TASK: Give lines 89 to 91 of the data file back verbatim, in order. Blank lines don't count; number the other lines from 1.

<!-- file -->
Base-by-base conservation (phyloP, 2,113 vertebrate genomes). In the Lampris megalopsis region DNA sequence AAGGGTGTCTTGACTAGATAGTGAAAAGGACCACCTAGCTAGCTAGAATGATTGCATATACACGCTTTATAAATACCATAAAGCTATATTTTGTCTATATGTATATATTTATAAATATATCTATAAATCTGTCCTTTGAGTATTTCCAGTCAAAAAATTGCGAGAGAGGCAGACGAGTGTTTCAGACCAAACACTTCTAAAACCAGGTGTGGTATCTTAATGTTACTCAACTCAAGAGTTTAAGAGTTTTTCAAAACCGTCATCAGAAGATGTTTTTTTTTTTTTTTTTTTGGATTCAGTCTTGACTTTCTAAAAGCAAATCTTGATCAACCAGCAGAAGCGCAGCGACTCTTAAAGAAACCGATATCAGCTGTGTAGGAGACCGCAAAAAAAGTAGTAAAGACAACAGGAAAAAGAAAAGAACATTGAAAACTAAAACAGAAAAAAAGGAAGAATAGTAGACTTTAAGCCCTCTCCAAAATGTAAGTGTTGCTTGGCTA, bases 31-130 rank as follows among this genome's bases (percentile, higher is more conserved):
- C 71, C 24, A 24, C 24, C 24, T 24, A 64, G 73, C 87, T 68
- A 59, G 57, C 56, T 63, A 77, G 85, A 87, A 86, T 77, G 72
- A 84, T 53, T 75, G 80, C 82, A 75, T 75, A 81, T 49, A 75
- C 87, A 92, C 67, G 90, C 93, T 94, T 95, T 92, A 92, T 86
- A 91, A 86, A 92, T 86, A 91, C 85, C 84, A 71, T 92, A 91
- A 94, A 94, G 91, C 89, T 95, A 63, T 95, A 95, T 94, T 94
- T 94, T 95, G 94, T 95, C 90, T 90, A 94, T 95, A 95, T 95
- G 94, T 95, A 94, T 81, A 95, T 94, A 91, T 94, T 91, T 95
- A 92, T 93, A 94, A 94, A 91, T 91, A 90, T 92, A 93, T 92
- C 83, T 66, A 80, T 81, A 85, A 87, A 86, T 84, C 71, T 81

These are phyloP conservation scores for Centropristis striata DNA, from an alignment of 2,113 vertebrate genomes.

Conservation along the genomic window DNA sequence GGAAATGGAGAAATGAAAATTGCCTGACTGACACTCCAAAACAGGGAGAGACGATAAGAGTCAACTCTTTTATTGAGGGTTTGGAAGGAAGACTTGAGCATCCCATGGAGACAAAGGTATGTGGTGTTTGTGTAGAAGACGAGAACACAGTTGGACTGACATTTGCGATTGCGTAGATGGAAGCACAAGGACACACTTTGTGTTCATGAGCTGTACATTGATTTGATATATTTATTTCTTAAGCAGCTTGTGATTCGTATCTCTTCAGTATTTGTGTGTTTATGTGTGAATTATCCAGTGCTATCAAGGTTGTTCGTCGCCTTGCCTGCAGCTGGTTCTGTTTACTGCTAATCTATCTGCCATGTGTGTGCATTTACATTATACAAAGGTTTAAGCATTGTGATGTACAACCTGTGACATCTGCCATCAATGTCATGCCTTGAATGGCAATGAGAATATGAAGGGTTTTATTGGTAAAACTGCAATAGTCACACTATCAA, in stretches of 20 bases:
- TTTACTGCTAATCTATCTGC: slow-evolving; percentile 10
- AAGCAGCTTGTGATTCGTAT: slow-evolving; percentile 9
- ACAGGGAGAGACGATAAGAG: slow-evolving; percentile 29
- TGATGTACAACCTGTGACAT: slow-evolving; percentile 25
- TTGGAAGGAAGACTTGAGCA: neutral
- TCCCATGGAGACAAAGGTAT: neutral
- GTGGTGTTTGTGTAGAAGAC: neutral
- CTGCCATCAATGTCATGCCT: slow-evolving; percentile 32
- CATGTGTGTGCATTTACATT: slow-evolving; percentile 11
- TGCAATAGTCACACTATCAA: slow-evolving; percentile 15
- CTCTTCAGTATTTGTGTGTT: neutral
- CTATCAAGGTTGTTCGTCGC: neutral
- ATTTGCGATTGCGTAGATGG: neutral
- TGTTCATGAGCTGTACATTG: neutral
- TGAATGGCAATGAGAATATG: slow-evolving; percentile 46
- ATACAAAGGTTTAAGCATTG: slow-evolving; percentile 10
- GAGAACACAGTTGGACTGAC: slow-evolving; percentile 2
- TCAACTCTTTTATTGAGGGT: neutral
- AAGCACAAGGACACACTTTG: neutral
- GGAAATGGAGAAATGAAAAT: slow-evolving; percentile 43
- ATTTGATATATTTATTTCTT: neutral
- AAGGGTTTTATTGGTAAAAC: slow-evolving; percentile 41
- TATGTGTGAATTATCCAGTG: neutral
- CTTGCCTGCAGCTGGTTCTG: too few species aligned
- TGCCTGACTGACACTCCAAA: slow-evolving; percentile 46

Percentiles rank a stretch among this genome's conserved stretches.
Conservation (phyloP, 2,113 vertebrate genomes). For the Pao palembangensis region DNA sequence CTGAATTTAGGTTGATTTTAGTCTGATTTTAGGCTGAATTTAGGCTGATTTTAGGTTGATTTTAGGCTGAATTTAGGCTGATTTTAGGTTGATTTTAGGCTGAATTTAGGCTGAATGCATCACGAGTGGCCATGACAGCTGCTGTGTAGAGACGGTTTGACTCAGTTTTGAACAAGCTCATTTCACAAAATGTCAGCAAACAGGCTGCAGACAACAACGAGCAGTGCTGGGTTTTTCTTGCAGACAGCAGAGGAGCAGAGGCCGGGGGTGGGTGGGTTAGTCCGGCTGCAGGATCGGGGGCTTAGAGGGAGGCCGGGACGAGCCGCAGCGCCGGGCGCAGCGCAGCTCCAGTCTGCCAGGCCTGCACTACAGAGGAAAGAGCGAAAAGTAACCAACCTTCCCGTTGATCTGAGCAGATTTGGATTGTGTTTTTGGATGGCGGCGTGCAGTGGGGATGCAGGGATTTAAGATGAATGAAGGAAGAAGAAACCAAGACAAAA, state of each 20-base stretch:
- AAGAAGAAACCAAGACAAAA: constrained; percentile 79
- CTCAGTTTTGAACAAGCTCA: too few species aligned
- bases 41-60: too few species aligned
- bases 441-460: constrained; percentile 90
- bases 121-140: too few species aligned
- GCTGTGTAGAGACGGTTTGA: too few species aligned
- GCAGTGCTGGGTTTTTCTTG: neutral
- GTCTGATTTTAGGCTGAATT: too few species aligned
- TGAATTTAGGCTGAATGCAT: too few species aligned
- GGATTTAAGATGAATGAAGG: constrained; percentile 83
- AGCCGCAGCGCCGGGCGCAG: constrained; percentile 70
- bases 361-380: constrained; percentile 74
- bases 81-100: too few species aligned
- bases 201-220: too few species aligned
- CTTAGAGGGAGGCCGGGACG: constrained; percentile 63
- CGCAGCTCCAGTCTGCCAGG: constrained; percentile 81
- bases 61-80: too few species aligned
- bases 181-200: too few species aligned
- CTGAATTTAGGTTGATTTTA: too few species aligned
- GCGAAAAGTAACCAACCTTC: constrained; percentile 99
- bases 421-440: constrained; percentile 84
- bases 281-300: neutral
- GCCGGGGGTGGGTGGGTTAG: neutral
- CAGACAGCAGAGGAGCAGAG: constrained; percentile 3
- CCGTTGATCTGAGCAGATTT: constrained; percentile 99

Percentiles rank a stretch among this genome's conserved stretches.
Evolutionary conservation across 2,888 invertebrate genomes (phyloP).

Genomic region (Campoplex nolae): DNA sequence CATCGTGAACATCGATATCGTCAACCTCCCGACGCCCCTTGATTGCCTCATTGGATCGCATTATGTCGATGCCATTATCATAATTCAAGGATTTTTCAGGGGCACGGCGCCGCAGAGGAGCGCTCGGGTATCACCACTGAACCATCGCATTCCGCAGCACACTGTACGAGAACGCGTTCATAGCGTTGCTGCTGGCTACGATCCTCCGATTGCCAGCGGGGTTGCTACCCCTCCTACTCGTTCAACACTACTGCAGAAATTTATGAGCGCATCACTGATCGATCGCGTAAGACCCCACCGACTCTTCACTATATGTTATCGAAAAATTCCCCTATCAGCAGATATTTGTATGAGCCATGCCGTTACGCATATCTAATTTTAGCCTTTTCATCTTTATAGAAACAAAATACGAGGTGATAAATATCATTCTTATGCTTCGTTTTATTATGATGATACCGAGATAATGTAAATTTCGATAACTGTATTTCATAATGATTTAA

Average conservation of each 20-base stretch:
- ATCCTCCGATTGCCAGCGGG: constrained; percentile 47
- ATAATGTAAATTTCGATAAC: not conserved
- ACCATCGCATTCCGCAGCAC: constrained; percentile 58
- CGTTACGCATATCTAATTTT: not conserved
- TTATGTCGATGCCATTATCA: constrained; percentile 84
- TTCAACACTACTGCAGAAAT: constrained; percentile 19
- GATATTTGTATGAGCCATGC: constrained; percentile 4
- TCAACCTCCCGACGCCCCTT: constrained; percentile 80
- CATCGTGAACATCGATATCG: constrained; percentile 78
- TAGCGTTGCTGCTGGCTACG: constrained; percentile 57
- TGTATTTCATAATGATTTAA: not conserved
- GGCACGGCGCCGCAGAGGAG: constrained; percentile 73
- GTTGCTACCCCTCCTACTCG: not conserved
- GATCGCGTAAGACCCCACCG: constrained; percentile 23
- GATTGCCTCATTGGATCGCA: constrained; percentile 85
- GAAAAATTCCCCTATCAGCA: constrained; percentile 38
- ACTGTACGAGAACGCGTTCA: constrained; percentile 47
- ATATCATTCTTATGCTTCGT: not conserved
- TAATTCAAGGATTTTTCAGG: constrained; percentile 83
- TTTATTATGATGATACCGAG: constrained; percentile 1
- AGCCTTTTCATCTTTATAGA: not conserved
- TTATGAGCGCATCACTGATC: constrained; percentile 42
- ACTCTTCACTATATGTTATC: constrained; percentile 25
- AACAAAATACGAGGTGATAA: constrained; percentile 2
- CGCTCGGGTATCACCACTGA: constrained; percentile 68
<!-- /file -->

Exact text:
- TTTATTATGATGATACCGAG: constrained; percentile 1
- AGCCTTTTCATCTTTATAGA: not conserved
- TTATGAGCGCATCACTGATC: constrained; percentile 42